Why did you put this together?
Well, after building roms for several different devices, I started receiving requests from users who wanted to start building their own roms, but didn’t know how. I didn’t have enough time to answer everyones questions, so I wrote a few guides, pointed others to guides that were available, but there are some things that you just need to see to understand. Hence, the video tutorial. I just hope that someone finds it useful.

This course was written in order! While Lollipop and Marshmallow are old by today’s standards, there is still good learning value in building them, and there are topics covered there that really make them worth watching.

What’s in the videos?
During the series, we will be building for the emulator, as well as 5 different phones of various brands, and 5 different roms. I hope that this will give the viewer a good idea of how to build for their own specific phone as they see the differences and similarities across the phones and custom roms.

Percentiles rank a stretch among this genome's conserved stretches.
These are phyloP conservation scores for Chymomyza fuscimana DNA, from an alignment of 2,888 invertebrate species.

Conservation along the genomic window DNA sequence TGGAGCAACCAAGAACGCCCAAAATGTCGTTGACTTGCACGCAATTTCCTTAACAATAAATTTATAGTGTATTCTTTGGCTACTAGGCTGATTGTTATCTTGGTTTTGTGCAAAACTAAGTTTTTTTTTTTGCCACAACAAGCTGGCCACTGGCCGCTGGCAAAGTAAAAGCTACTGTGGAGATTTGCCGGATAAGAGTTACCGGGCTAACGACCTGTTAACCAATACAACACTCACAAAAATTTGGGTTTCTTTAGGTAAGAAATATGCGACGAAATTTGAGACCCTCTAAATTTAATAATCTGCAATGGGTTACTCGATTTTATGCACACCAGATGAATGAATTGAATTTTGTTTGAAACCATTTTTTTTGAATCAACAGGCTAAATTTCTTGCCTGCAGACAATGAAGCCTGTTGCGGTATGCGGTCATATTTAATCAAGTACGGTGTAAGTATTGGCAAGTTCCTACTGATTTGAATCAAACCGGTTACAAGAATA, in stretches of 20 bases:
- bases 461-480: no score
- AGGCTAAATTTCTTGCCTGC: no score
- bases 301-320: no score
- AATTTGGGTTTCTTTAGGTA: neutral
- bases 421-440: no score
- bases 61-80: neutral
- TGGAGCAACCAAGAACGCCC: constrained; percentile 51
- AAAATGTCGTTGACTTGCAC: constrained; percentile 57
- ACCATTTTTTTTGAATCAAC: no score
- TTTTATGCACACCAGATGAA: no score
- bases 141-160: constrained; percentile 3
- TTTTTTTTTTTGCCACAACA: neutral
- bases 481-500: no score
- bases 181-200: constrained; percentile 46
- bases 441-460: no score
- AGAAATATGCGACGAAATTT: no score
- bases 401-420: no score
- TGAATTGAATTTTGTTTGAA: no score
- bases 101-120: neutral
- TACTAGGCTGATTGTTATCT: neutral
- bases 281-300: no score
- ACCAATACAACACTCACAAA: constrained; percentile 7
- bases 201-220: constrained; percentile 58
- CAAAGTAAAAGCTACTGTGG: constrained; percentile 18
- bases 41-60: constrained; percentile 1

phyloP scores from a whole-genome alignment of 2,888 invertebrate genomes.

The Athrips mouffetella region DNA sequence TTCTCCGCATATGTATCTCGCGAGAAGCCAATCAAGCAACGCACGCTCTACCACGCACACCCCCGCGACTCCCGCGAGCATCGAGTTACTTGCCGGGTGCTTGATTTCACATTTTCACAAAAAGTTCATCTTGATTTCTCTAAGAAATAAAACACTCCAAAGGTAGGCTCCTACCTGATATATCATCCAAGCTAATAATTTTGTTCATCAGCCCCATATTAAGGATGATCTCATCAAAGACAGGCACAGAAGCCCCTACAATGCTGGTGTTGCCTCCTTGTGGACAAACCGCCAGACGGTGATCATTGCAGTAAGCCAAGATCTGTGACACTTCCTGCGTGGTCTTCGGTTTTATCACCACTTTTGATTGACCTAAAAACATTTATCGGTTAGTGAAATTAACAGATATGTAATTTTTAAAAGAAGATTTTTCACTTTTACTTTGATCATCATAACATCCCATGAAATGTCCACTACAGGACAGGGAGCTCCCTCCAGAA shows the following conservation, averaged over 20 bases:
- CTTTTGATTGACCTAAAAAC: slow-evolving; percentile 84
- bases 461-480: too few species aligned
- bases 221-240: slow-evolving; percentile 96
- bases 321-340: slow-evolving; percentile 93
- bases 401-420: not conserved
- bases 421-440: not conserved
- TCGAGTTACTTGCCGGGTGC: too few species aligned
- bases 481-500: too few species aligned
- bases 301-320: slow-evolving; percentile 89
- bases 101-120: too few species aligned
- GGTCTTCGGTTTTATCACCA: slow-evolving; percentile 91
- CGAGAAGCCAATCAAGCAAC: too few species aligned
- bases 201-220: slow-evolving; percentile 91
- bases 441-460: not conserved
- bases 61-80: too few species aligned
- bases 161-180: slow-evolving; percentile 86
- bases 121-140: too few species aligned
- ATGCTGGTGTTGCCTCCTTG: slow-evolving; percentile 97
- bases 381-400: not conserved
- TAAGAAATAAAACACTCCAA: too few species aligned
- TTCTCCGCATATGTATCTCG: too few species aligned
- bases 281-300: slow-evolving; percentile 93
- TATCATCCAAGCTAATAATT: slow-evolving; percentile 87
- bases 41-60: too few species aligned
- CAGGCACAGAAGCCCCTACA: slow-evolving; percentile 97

+ Ubuntu installation
+ Java installations
+ Using Git, GitHub, GitKraken, and the command line
+ Fastboot and ADB
+ Heimdall/Odin
+ QFIL, QPST, SALT, and other tools
+ AOSP, SlimRoms, PACrom, AOKP, AOSCP
+ Lollipop, Marshmallow, Nougat, Oreo
+ Errors
+ Overclocking CPU/GPU
+ Adding Governors and I/O Schedulers
+ Sound modifications
+ Changing app colors, text, and icons
+ Adding prebuilt apps
+ Adding source code
+ Converting device from one rom to another

**** This is an UNOFFICIAL TUTORIAL. Use at your own risk! ****
Download links:
Ogg Vorbis Video GitLab:
Clicking on a video in GitLab will allow you to watch it online.

Ogg Vorbis Video Downloads:
This download is rather large due to the multiple videos.

MP4 Video GitLab: